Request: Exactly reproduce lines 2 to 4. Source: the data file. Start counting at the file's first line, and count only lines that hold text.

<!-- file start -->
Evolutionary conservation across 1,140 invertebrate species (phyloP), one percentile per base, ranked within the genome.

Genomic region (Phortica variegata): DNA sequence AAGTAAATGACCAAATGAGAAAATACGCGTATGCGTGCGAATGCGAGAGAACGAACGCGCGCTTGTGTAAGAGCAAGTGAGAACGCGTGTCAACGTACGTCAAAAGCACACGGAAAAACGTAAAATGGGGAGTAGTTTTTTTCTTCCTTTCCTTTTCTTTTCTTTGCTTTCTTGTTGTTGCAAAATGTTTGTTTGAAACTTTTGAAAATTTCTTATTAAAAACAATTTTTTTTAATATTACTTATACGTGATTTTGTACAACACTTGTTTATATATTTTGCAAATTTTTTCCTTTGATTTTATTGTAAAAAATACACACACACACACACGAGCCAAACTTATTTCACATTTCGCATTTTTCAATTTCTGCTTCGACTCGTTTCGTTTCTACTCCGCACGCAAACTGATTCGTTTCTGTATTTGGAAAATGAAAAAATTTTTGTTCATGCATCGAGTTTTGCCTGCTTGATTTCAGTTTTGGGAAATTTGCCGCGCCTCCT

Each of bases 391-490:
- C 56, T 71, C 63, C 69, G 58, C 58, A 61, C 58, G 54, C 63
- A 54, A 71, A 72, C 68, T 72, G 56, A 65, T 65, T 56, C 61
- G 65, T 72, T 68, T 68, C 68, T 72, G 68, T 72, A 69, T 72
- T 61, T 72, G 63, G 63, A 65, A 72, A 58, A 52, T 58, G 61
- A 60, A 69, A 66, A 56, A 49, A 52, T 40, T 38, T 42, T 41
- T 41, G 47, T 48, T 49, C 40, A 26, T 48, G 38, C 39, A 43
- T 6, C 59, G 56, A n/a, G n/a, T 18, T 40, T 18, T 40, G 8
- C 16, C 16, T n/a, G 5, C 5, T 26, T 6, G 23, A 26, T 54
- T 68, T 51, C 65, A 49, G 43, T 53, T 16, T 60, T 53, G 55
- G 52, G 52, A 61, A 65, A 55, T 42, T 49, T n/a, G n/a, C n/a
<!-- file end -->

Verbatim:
Genomic region (Phortica variegata): DNA sequence AAGTAAATGACCAAATGAGAAAATACGCGTATGCGTGCGAATGCGAGAGAACGAACGCGCGCTTGTGTAAGAGCAAGTGAGAACGCGTGTCAACGTACGTCAAAAGCACACGGAAAAACGTAAAATGGGGAGTAGTTTTTTTCTTCCTTTCCTTTTCTTTTCTTTGCTTTCTTGTTGTTGCAAAATGTTTGTTTGAAACTTTTGAAAATTTCTTATTAAAAACAATTTTTTTTAATATTACTTATACGTGATTTTGTACAACACTTGTTTATATATTTTGCAAATTTTTTCCTTTGATTTTATTGTAAAAAATACACACACACACACACGAGCCAAACTTATTTCACATTTCGCATTTTTCAATTTCTGCTTCGACTCGTTTCGTTTCTACTCCGCACGCAAACTGATTCGTTTCTGTATTTGGAAAATGAAAAAATTTTTGTTCATGCATCGAGTTTTGCCTGCTTGATTTCAGTTTTGGGAAATTTGCCGCGCCTCCT

Each of bases 391-490:
- C 56, T 71, C 63, C 69, G 58, C 58, A 61, C 58, G 54, C 63